You may request an explanation for a grade given. It is recommended to ask for an explanation for the grade before making a decision on whether to appeal the grade.
Please note that you must request an explanation in StudentWeb, not via the course coordinator.
For courses consisting of several parts beeing graded (combined assessment), you can only request explanations for the individual parts.
The explanation must be requested within 1 week after your grade was published in Studentweb. You will receive an email when the examination results are available on StudentWeb.
You should normally receive the explanation within two weeks after your request. The examiner chooses whether the explanation shall be given orally or in writing.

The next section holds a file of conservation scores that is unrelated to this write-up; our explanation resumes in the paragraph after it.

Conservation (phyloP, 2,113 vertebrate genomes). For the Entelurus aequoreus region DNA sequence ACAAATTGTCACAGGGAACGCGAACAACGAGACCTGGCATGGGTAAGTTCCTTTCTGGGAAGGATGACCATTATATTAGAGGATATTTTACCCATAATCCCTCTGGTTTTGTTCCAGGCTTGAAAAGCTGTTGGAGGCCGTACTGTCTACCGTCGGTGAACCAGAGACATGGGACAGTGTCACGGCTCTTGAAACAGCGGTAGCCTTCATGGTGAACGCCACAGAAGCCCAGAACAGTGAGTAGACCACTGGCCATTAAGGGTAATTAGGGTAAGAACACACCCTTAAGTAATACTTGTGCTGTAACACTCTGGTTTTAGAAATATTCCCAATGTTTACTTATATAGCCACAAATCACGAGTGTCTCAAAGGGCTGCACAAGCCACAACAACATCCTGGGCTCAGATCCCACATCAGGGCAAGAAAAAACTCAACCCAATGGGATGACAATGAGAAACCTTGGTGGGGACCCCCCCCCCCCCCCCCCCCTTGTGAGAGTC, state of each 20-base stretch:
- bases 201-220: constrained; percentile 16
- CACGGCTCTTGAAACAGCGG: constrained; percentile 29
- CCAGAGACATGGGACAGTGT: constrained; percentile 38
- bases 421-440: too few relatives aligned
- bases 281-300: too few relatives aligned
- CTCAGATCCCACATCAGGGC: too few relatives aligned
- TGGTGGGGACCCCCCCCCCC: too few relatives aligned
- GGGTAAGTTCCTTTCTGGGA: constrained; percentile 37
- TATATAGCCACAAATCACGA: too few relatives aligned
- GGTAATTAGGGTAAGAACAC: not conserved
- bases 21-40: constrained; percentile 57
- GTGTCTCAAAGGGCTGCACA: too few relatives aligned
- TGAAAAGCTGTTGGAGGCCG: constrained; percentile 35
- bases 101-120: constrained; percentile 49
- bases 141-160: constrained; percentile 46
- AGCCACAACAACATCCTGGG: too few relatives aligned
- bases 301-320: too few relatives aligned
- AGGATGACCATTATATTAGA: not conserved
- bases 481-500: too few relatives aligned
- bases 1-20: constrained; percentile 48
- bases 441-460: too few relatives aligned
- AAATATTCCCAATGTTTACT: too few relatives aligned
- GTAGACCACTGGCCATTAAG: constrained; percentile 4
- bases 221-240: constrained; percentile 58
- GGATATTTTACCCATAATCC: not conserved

For oral examinations or assessments of practical skills (where the grade is shared orally right after performance), you must request the explanation directly to the assessor when the grade is shared (not in StudentWeb).
How to request an explanation
You can request an explanation in StudentWeb via a link on the results page, or by clicking on the "More" tab and selecting the page Exam appeals.
Written explanations are published on the same page - either as a text file or a link to WISEflow (depending on the form of the exam).
In WISEflow you can read the explanations on the flow page:
Appeal about a given grade
It is recommended that you ask for an explanation before you appeal.